That same student who struggled to trust yet another adult who could let them down.
That same student who lashed out repeatedly, kicking and screaming when feeling overwhelmed.
Academic progress is but one piece of the puzzle. We are detectives, sifting through interests and motivations, searching for the clues to support our students’ lifelong love of learning. We keep searching for ways to support their social-emotional progress; we build up their resilience, guide them through problem-solving, and demonstrate the rewarding effect of genuine kindness. All of it is embedded into our approach and woven through our delivery of curriculum. We have the opportunity to leave students with a memory of a teacher who truly believed in everything that they could achieve, as well as everything that they could one day succeed in if they believed it too.
Quotes from the road:
If you’re looking for examples of verbal red flags, here are a few. I can still hear myself learning and re-learning the lesson of burnout in my first five years of teaching. The determination to work a little harder, push through a little longer, and stretch my limits. We burn through all of our spare time (afternoons, nights, weekends) and risk becoming completely consumed by the flames of passion that we feel for teaching. It reduces our energy to nothing but a pile of ash. You are not alone if you have fallen into this pattern of thinking. It is continuing to crop up across both states (SA and VIC), with specific language being echoed by the masses.
“It takes a lot of effort to make something appear effortless.”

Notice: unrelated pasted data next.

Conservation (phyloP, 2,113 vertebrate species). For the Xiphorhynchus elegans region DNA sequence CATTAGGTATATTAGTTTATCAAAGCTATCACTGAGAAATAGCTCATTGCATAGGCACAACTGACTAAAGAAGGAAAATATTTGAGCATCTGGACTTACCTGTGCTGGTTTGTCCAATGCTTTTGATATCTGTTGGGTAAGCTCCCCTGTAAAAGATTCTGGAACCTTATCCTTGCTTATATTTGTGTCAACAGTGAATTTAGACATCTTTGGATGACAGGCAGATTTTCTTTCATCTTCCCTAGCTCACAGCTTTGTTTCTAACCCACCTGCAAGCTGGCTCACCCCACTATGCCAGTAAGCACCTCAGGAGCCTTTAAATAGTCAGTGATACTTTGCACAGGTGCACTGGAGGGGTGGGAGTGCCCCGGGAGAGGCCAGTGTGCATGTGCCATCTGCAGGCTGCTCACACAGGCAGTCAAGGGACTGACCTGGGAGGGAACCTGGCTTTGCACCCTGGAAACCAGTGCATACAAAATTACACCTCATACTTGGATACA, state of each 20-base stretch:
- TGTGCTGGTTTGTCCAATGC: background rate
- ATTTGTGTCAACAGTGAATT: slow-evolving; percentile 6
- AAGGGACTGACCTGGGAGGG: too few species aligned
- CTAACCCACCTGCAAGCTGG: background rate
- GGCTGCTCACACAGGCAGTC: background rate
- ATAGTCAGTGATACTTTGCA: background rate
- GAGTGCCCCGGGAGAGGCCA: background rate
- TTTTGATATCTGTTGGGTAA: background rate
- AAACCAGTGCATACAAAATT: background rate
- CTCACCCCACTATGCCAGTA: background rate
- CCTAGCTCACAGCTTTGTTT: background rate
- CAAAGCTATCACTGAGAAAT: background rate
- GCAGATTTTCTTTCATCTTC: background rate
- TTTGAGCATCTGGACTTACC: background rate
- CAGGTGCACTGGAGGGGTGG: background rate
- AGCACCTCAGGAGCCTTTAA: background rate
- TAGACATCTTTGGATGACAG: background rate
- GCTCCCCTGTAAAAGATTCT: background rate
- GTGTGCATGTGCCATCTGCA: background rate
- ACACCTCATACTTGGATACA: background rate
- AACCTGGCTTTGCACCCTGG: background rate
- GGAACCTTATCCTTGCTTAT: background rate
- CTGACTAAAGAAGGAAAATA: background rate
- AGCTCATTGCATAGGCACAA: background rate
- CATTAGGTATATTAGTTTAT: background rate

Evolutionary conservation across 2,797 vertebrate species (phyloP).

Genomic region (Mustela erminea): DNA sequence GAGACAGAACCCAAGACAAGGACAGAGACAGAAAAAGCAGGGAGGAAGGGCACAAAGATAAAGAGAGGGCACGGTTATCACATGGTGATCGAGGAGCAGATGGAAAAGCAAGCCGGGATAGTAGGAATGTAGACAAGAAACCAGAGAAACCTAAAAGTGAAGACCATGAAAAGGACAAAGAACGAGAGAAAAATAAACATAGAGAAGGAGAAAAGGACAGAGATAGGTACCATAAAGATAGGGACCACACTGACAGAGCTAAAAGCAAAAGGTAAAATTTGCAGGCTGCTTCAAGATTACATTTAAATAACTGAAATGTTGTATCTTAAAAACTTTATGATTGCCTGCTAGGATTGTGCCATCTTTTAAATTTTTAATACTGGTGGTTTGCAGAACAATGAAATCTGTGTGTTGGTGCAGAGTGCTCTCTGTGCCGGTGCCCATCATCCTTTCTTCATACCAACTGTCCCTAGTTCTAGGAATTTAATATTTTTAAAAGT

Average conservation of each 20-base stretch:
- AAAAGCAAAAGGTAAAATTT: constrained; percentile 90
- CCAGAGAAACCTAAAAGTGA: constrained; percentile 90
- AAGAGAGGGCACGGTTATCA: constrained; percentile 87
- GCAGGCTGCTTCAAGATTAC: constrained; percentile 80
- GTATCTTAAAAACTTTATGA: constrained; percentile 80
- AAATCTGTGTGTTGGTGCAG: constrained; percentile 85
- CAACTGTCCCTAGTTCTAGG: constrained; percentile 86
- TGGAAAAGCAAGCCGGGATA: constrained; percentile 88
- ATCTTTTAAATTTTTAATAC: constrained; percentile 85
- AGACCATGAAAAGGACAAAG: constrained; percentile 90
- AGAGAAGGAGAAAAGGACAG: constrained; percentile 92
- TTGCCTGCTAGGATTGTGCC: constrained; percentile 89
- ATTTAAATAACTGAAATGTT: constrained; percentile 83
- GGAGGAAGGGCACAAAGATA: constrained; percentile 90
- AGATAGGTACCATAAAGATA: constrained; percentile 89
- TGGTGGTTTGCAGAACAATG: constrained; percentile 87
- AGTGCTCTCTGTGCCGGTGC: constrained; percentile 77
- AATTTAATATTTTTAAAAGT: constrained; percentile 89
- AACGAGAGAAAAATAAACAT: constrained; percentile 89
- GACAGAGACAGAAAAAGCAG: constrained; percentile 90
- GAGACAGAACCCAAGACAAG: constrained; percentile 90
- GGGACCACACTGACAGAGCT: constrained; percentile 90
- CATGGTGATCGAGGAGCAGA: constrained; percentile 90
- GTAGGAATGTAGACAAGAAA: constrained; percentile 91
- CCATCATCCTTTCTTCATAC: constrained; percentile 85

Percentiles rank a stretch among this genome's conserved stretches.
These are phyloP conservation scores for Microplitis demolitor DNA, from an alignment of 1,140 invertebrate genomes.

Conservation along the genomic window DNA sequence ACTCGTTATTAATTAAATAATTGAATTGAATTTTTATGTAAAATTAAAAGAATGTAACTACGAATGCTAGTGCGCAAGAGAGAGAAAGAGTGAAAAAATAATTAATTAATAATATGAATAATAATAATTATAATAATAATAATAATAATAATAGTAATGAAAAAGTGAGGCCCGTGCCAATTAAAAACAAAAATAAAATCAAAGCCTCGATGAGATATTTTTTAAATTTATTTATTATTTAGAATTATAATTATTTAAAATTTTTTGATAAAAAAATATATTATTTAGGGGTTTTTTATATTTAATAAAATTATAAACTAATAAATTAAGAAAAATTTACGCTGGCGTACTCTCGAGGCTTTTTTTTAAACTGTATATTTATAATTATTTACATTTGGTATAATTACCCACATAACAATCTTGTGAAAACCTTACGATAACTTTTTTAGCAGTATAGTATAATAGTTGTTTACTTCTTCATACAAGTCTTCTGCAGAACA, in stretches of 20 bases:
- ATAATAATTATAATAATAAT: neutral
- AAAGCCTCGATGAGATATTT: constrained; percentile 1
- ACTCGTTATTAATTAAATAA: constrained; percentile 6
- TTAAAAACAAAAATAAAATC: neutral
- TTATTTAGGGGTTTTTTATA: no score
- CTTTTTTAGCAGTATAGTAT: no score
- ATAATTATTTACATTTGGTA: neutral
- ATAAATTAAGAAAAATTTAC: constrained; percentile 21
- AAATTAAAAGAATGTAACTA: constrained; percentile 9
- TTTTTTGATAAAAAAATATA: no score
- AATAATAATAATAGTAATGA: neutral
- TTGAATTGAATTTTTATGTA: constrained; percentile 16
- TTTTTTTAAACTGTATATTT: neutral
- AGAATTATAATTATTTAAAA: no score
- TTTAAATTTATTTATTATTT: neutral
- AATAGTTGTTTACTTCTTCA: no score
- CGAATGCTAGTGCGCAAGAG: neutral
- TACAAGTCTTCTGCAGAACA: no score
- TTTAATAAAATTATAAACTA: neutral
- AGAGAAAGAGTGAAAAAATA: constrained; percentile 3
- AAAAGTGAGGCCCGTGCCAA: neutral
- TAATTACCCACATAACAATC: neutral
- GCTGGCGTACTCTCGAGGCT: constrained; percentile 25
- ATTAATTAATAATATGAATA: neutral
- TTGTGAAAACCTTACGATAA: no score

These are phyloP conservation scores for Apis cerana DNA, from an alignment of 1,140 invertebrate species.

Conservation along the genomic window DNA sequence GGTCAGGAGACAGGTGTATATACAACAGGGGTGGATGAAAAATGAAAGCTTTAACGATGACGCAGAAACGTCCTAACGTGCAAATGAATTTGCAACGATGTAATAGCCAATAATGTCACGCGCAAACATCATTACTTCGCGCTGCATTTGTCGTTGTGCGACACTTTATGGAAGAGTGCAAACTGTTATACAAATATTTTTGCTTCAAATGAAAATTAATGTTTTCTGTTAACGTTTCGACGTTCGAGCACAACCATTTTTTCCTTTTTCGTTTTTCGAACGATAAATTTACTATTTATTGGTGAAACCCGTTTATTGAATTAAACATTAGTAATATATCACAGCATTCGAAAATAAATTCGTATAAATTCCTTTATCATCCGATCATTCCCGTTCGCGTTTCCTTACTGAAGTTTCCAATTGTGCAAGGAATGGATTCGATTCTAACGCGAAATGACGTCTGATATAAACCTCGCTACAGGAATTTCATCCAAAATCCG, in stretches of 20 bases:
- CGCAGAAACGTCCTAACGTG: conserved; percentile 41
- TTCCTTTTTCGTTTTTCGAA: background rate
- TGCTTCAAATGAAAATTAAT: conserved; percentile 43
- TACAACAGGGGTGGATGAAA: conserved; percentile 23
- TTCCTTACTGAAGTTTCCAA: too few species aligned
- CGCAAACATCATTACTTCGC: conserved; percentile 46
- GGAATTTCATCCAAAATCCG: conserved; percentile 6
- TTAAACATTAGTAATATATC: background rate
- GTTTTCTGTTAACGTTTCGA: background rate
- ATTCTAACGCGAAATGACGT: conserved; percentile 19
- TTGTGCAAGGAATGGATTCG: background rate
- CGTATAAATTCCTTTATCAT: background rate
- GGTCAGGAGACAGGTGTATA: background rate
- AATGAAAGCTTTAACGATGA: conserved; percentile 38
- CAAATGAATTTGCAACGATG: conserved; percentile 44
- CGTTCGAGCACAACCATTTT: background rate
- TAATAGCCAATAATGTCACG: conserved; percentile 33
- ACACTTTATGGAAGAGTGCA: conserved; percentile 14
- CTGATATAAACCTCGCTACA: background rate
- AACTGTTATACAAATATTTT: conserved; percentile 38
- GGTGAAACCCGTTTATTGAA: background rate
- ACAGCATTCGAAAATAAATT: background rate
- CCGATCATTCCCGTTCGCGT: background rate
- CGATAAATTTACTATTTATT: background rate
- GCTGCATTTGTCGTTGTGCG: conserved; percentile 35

Imagine if the public could understand the scope of intentional and incidental learning that comes with working inside a classroom. If anything, our capacity to love our students more than the curriculum, and be endlessly questioning whether we are doing enough. We find ourselves trapped on a weekly basis, between fighting off teacher guilt to do more and advocating for our wellbeing to do less.
I’ll say it once, and I’ll say it a million times if needed:
And that’s hard, because this idea is so deeply ingrained in society’s belief of what makes a good teacher. Look back at the historical rules for teachers in the late 1800’s and early 1900’s. Educators were forced to live a life without romance or marriage, childless, solely dedicated to their students, sacrificing their personal wants and needs.
My best advice is to regularly take the time to imagine that you are talking to a person who you love and care about; imagine that they are making the same repeated sacrifices of time and energy. You can see that they are burning quickly through the candle at both ends.
Would you allow this to keep happening?
Would you watch as they burned out, or would you step in?
Start stepping in for yourself by finding the school that cares if you're burning out.